Photo courtesy CBP

CBP Agriculture Specialists find Mangos with Fruit Fly larvae at 2 Ports of Entry

U.S. Customs and Border Protection (CBP) agriculture specialists routinely find travelers attempting to import mangos from Mexico, as the fruit is prohibited for importation because it is a common host for pests.

The need for the ban was made evident on June 26 when a traveler from California arrived at the Paso Del Norte international crossing in El Paso.

CBP officials say the man declared several fresh mangos to a CBP agriculture specialist during an exam. The agriculture specialist discovered live insects on the fruit and the driver abandoned the mangos to CBP.

“During a subsequent inspection 12 live fruit fly larvae were found inside the mangos,” CBP officials added. “Because the man declared the fruit he was allowed to proceed without penalty and the seized items were destroyed.”

“This man was traveling to California and could have introduced fruit flies to the state had the CBP agriculture specialist not located the harmful pests,” said CBP El Paso Director of Field Operations Hector Mancha. “The impact on California’s agriculture industry could have been devastating.”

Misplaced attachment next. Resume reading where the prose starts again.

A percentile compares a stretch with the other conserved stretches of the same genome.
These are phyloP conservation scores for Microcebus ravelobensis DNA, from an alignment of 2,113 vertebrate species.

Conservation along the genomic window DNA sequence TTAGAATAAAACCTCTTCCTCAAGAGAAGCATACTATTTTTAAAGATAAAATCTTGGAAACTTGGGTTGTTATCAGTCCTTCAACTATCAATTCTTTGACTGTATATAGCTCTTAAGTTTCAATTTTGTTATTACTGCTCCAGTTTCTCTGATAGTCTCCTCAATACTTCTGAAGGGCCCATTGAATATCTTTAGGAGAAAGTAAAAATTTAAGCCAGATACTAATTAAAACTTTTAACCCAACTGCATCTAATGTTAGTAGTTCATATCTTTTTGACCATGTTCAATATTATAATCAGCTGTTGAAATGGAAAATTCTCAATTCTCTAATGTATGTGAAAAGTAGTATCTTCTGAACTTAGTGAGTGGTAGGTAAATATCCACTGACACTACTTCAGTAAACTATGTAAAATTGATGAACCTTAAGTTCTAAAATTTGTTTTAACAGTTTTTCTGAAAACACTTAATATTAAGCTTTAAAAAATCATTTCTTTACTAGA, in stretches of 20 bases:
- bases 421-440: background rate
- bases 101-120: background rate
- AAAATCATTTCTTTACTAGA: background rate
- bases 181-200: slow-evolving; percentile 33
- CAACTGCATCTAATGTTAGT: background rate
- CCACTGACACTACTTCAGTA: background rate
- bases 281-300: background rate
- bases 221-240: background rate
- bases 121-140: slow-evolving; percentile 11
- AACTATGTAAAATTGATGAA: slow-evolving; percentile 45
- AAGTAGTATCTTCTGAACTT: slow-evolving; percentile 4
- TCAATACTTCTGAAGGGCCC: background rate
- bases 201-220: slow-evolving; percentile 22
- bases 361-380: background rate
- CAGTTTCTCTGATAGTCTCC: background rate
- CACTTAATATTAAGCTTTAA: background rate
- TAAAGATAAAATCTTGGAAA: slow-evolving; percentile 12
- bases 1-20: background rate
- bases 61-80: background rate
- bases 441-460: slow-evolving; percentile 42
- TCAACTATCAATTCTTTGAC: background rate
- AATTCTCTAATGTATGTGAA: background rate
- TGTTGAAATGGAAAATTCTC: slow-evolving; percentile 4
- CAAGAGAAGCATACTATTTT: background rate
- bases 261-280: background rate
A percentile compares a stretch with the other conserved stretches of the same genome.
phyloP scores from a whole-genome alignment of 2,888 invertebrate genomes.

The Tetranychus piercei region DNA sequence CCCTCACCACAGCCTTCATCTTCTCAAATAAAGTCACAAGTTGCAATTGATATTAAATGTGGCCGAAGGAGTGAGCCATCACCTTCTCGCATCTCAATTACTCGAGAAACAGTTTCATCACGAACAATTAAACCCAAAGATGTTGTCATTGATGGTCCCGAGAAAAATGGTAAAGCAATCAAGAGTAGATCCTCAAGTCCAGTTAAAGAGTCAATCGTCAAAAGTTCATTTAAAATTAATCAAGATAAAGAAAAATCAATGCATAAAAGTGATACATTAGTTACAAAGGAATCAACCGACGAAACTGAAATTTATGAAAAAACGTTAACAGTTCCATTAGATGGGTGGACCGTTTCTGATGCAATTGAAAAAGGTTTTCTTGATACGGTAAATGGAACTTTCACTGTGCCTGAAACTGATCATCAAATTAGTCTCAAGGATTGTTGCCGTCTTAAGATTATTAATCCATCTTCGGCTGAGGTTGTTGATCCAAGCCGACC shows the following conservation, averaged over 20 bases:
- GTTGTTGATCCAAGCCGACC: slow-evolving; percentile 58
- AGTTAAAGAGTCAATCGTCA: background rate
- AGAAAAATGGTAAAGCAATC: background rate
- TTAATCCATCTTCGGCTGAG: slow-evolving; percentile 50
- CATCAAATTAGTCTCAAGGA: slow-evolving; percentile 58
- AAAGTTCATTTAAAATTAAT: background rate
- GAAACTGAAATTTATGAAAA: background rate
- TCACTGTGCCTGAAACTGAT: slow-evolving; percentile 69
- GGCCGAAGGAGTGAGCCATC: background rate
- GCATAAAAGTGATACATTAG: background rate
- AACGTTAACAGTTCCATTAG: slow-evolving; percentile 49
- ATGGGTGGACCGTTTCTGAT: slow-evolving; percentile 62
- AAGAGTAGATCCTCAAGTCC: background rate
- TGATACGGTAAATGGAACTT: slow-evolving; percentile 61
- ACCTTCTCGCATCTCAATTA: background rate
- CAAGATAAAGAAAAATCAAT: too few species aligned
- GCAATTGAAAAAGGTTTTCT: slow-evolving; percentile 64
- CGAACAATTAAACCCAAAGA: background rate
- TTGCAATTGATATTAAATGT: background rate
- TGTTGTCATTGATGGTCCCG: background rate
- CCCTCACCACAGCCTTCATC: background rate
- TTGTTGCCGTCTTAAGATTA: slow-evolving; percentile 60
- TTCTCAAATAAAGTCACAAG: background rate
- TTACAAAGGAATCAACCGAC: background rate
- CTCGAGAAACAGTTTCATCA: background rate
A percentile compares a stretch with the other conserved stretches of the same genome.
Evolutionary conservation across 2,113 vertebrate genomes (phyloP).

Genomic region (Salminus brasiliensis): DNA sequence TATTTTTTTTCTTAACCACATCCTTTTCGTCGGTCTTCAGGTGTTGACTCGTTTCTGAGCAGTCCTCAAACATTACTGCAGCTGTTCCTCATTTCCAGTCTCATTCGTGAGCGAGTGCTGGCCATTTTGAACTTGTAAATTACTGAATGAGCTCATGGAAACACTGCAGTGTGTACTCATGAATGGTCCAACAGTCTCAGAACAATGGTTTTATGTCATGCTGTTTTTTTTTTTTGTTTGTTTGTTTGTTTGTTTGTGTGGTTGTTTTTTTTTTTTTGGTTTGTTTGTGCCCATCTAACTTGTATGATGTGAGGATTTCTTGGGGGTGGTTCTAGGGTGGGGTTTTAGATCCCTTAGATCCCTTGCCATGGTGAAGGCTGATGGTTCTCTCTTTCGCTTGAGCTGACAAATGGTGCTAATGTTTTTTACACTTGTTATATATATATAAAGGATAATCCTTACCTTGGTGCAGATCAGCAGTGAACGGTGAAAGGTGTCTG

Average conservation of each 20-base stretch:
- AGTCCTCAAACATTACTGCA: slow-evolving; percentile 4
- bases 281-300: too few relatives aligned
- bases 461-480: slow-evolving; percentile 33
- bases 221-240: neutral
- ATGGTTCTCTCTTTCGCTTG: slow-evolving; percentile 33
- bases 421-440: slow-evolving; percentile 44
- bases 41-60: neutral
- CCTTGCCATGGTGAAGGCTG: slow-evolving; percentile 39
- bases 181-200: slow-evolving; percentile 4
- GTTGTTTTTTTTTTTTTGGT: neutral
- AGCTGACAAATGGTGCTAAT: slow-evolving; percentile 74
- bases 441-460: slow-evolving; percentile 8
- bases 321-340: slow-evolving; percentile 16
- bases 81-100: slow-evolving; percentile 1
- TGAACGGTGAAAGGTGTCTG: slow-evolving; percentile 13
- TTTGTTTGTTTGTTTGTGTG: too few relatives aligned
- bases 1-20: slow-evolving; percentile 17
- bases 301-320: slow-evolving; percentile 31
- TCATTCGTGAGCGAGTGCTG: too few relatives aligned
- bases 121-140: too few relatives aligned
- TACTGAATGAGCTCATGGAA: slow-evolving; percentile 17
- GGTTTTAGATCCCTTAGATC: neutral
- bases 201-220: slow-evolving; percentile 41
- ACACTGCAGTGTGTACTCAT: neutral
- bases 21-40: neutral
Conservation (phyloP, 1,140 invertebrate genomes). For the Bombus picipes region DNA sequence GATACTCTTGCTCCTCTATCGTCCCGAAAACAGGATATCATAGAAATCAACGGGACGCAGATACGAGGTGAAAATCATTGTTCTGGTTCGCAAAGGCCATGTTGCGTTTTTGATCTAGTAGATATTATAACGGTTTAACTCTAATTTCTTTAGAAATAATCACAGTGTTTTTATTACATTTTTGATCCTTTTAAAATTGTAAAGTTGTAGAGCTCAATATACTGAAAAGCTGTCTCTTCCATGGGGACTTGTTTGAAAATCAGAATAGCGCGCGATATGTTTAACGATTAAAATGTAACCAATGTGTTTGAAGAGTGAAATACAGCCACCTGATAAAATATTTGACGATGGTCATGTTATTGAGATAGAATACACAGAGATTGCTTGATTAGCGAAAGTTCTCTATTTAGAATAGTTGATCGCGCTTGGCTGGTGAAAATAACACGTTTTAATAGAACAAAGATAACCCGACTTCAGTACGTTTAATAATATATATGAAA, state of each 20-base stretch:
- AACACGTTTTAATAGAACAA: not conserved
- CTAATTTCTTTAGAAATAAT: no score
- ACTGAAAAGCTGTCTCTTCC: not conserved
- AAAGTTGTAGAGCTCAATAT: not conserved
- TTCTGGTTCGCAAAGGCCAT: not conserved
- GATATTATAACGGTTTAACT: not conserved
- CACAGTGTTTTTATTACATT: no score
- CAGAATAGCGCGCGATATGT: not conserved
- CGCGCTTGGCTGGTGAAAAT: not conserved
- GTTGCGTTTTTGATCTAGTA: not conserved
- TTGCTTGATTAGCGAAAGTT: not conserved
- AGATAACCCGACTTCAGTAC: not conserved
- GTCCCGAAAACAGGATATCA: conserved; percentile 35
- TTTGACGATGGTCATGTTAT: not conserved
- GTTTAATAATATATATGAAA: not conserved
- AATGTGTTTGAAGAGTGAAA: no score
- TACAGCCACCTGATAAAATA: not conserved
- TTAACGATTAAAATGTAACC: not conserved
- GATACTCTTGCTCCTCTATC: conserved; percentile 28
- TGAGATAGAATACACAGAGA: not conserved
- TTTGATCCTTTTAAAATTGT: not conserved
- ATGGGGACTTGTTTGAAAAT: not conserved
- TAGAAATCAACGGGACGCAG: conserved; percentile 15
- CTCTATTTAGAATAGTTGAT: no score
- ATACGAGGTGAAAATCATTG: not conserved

A few days later, CBP officials say that another driver did not follow the rules.

On June 28 when another California plated vehicle arrived from Mexico at the Bridge of the Americas international crossing. According to officials, the driver of the car did not declare anything to CBP personnel.

“During a subsequent inspection CBP agriculture canine Keela alerted to the contents of the vehicle,” officials added. “An exam revealed 3.5 pounds of fresh sliced mangos in a cooler.”

The driver was fined $175 and the seized items were inspected for pests and destroyed.

Travelers are encouraged to declare all agriculture items to CBP upon entry to avoid penalties and protect the U.S. agriculture industry.

For more information about the CBP bans, click here.  For previous stories on the CBP, click here.

Photo courtesy CBP
Photo courtesy CBP